Paper weight is often stated in two ways – pounds (lbs) and grams per square metre (gsm or g/m2). These two figures are calculated in slightly different ways and tell us slightly differing information. Here we explain how paper weight is measured.
Paper weight in pounds (lbs)
Measuring paper weight in pounds originates from the United States of America. The figure denotes how much a ream of 500 sheets of a particular paper would weigh if the sheets are cut to its standard size. For example, the standard size for a sheet of watercolour paper is full imperial, which is 22” x 30”, so if you’re looking at a sheet of 140lb weight paper on jacksonsart.com, the figure of 140lb is actually the weight of the 500 full size sheets.
Unfortunately, not all paper is 22” x 30” as standard. And for this reason, a sheet of 80lb drawing paper is not the same weight as a sheet of 80lb watercolour paper, because a standard size drawing paper sheet is 24” x 36” and therefore larger than the watercolour paper.
Grams per square metre (gsm)
Grams per square metre is more straightforward. As the unit name suggests, it tells you what one square metre of the paper would weigh and does not consider standard sizes. Consequently you can compare different types of paper in terms of weight if you look solely at the weight as it is stated in gsm. If we were to return to our example of comparing our 80lb sheet of drawing paper with our 80lb sheet of watercolour paper, the difference in weight is clear when we see that the watercolour paper is 170gsm while the drawing paper is 130gsm.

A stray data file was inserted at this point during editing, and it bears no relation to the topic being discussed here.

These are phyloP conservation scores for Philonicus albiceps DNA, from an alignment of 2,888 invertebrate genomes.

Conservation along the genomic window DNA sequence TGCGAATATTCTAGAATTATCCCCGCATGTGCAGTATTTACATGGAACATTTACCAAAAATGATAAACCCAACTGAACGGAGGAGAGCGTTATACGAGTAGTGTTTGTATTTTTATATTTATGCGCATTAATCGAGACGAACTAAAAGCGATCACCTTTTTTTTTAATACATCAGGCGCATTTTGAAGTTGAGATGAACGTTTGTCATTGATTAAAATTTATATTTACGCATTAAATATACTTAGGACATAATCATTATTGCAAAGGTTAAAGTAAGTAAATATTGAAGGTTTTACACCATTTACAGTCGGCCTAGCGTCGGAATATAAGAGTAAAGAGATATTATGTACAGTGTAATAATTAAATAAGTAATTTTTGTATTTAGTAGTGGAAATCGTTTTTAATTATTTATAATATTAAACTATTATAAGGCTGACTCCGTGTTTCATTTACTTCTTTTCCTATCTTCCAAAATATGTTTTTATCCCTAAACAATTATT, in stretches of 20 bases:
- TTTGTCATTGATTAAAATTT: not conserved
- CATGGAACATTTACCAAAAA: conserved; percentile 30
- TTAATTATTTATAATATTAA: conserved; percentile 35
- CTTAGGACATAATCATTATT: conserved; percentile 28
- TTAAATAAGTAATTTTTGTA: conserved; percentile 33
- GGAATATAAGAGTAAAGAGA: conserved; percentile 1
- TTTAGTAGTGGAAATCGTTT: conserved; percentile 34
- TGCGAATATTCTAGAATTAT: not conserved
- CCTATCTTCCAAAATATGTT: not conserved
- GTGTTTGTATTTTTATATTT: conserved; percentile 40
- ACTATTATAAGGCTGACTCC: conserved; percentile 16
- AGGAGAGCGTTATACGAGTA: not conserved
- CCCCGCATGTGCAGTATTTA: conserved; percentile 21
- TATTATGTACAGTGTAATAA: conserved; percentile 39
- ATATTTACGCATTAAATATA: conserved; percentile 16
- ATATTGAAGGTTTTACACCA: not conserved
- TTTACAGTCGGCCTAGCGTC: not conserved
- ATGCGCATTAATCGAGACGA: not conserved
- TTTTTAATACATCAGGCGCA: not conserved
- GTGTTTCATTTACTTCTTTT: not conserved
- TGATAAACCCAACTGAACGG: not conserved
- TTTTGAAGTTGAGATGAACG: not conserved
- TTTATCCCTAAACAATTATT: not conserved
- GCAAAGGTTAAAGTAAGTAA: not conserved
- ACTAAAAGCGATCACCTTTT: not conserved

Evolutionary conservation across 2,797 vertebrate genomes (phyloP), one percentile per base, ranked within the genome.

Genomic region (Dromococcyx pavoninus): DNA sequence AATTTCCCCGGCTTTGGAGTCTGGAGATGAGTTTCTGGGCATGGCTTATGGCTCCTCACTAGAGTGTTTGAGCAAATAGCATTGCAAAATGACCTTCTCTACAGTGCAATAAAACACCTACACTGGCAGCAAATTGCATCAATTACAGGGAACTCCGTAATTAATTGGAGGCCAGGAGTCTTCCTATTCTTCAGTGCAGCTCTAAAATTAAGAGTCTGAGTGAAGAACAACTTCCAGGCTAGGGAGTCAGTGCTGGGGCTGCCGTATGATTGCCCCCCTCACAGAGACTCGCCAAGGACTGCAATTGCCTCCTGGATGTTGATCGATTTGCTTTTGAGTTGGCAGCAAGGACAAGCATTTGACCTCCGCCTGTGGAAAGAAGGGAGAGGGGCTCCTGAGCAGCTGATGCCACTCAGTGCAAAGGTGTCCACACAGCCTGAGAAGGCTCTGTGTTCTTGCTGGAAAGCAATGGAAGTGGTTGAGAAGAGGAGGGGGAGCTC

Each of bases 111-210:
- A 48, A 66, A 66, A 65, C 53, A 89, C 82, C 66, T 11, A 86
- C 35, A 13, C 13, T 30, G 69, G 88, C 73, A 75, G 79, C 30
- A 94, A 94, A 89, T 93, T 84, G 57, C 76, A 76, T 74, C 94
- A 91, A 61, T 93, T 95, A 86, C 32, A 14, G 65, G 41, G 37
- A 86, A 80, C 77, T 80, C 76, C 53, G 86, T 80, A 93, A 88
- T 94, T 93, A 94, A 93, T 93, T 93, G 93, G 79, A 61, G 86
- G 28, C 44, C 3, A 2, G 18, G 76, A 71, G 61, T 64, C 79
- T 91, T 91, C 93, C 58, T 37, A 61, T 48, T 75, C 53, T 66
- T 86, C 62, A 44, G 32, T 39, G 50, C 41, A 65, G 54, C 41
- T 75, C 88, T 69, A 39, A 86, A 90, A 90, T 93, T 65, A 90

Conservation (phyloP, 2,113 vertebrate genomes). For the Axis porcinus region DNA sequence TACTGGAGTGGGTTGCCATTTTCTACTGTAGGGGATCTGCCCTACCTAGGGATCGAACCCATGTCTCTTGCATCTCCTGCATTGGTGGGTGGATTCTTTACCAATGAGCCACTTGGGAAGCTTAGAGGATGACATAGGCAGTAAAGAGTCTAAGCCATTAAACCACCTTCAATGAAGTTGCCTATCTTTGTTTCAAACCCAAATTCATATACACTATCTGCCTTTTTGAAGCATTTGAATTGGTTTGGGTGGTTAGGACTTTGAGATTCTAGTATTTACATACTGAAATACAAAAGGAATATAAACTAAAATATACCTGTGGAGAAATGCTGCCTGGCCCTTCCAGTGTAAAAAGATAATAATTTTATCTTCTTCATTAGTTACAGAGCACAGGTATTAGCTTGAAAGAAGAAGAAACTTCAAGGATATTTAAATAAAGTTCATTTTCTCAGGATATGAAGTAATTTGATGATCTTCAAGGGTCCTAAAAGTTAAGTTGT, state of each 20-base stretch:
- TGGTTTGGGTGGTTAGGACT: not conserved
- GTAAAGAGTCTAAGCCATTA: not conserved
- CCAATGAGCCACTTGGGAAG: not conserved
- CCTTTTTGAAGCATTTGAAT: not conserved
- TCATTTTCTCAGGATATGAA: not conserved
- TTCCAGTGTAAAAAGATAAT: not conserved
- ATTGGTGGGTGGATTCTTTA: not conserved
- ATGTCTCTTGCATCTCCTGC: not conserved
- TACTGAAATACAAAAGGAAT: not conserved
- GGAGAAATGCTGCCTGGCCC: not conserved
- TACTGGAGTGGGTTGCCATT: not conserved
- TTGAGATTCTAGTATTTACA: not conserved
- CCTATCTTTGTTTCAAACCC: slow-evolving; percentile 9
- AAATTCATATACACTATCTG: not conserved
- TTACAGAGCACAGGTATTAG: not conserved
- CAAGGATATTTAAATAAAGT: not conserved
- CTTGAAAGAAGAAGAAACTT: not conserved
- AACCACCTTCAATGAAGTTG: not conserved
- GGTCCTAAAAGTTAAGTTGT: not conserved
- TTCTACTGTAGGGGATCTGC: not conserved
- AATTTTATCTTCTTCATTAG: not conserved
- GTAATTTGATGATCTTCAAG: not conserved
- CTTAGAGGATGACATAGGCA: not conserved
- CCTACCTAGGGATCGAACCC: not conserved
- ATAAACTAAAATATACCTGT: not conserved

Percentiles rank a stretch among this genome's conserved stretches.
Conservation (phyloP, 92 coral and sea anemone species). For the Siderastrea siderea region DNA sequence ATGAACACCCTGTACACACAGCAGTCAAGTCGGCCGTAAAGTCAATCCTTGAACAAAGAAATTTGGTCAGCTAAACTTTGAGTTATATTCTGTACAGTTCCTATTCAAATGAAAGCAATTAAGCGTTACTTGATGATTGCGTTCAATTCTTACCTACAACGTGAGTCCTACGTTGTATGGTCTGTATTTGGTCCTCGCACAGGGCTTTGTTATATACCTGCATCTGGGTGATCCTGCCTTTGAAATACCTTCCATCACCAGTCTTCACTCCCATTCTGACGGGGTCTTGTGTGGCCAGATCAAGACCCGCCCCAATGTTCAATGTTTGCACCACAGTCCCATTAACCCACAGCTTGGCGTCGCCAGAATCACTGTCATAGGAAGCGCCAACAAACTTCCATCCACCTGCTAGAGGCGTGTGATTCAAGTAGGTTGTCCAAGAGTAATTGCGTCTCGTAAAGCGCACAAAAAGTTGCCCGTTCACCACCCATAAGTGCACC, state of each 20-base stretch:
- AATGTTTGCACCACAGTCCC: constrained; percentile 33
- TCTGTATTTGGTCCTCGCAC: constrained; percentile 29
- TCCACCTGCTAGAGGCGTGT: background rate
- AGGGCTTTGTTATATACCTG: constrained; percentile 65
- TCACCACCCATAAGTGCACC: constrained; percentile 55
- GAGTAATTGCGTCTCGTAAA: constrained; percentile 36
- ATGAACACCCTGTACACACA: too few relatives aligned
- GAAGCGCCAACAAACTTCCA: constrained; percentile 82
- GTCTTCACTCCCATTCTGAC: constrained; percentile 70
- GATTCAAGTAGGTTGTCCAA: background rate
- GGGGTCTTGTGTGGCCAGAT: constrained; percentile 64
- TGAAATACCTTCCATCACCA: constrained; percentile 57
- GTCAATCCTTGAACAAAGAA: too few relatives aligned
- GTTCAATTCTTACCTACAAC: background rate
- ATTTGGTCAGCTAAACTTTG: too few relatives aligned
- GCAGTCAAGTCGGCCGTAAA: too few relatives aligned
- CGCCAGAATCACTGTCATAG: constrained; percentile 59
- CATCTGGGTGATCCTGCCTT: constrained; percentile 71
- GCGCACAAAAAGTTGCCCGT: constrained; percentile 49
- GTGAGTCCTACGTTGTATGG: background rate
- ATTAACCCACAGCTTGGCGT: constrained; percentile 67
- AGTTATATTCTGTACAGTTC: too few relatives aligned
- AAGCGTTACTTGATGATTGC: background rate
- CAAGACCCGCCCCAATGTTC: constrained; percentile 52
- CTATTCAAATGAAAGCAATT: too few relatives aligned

Recommended papers for painting, drawing and printmaking
The ideal paper weight varies depending on what you intend to do with it. For example the lightest papers at 30 – 90gsm would require less pressure in relief printmaking processes and are often favoured by printmakers who hand burnish their prints. Our lightest available paper is the Kitakata washi by Awagami, just 36gsm and perfect for mokuhanga techniques. Cartridge papers that weigh 100 – 200gsm will be easy to roll and transport home from a life drawing class, but a heavier 200 – 300gsm paper will be more robust and able to take heavier applications of media. Watercolour paper that weighs 300 – 425gsm is the most popular. It is sufficiently robust for all water-soluble media applications and costs less than heavier watercolour papers because less raw materials are used to make each sheet. Papers heavier than 425gsm are less likely to need stretching prior to use. 850gsm+ papers are as stiff as card and could be consider-ed a good alternative to a canvas panel for acrylic painting, or oil if sufficiently primed.
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